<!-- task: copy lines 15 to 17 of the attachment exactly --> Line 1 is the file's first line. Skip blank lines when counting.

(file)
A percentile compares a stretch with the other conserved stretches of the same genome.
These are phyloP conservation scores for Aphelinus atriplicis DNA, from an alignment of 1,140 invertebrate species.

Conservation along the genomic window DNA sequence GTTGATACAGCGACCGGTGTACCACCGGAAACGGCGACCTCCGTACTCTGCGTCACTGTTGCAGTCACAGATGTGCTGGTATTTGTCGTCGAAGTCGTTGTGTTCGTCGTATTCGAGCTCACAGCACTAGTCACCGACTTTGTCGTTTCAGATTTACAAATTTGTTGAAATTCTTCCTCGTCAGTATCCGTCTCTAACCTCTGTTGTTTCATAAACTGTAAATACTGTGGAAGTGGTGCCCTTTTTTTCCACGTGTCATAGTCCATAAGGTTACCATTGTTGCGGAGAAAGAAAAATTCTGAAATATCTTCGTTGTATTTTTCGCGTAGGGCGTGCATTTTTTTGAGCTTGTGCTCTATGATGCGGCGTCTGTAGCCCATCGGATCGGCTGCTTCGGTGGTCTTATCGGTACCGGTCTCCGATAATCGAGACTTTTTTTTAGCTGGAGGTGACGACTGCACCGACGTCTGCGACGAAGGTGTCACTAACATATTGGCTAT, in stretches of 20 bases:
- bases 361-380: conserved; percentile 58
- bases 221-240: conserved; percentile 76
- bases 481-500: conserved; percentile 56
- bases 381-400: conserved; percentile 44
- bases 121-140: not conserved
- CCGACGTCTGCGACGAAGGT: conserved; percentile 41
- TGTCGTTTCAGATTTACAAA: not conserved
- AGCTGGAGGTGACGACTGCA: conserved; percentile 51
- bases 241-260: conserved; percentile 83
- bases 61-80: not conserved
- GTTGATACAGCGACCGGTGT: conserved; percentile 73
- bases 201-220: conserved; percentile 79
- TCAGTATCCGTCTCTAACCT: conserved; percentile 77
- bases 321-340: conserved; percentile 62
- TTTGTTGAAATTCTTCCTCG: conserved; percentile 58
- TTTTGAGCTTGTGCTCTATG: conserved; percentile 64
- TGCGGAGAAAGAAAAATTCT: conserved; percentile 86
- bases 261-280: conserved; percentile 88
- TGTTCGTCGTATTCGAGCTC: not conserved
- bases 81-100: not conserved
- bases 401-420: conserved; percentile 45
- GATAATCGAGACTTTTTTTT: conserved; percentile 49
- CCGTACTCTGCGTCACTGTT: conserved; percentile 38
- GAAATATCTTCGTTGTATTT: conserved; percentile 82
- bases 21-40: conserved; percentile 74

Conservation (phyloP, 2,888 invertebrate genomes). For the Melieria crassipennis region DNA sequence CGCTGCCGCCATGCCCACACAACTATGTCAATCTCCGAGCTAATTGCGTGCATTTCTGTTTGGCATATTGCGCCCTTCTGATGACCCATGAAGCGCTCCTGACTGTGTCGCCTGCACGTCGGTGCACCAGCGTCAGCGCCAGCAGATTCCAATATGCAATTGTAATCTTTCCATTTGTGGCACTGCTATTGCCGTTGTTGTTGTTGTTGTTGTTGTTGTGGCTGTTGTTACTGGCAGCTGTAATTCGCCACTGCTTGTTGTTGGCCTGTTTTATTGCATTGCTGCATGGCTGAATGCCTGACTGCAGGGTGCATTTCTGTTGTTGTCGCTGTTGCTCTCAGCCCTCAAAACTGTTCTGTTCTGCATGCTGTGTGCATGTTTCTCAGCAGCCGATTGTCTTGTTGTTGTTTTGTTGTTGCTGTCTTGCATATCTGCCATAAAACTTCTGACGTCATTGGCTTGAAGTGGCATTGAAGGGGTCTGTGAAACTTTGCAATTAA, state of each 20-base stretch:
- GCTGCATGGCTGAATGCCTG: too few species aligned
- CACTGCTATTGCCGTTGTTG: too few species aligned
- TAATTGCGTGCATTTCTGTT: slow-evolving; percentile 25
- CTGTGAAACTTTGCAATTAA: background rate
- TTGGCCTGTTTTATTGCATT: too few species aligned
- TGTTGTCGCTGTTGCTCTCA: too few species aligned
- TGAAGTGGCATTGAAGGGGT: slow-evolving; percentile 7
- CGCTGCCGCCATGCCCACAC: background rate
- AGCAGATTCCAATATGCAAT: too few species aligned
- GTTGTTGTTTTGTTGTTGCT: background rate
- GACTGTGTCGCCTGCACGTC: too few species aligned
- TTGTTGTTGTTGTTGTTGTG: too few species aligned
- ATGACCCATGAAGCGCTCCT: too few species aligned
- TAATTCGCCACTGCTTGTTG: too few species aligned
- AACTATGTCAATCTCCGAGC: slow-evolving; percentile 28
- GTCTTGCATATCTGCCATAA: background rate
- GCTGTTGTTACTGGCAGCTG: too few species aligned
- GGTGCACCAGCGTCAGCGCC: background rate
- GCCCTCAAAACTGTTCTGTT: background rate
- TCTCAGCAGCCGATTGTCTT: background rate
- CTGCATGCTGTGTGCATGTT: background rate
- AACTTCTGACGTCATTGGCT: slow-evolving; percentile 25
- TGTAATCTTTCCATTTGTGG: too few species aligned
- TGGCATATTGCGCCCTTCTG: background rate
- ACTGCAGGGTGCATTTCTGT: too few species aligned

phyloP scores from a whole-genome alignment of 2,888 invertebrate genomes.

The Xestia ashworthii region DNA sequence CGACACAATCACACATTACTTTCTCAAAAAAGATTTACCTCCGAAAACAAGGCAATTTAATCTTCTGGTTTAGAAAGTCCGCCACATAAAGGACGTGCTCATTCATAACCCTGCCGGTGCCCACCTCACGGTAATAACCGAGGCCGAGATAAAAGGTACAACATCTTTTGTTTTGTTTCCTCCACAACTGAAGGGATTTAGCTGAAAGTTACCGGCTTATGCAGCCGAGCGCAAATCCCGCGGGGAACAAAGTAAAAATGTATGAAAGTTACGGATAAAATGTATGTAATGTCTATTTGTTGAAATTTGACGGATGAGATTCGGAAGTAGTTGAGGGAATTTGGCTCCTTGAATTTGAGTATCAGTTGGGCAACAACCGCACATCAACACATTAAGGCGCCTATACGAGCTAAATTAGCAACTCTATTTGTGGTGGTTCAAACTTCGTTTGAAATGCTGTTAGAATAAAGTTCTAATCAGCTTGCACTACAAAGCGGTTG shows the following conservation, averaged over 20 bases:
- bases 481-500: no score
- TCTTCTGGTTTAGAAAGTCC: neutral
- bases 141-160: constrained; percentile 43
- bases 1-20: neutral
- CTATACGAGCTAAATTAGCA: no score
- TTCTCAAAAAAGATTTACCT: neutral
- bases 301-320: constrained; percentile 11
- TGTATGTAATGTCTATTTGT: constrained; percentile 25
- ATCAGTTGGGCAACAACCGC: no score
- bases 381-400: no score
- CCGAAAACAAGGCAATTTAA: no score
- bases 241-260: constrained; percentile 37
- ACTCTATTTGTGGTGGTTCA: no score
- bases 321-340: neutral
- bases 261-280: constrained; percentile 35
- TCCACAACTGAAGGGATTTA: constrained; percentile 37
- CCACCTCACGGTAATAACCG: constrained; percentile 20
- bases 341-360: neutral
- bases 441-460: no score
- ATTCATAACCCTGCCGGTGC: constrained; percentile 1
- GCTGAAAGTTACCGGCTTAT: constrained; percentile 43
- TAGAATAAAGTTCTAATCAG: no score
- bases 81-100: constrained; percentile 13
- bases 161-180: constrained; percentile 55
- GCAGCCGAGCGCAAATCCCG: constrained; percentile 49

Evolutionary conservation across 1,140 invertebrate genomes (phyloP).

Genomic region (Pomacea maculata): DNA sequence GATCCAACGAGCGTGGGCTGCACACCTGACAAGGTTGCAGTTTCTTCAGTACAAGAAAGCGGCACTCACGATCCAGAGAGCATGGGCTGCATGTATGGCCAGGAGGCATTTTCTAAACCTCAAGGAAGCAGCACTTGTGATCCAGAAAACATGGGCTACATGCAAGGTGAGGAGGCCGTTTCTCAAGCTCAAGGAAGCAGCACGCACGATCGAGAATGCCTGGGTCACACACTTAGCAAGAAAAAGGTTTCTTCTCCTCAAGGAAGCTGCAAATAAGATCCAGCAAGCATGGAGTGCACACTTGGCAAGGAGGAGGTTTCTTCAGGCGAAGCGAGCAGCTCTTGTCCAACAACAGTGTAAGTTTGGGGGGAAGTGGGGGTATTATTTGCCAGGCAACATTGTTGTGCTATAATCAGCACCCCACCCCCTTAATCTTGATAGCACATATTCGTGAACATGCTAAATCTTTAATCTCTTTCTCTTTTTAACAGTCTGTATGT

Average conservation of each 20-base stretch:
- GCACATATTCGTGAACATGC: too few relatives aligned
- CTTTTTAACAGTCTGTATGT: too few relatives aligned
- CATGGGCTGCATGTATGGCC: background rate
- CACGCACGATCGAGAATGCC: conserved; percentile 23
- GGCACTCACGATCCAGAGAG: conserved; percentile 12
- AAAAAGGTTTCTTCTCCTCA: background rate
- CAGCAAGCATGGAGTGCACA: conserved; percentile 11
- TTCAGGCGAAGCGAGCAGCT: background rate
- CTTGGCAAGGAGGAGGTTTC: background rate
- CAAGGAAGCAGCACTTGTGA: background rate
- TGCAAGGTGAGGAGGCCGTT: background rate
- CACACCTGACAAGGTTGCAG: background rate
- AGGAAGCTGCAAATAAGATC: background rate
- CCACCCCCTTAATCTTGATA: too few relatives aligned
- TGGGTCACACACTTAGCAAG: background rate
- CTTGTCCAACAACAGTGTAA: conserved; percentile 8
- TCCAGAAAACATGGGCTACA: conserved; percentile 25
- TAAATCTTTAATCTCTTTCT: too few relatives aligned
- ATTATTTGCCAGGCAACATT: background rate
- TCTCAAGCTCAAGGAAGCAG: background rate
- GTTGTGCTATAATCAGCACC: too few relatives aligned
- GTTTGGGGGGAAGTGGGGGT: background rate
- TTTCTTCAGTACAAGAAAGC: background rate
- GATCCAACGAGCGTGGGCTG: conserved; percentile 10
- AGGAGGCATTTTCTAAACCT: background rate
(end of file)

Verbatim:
- bases 201-220: conserved; percentile 79
- TCAGTATCCGTCTCTAACCT: conserved; percentile 77
- bases 321-340: conserved; percentile 62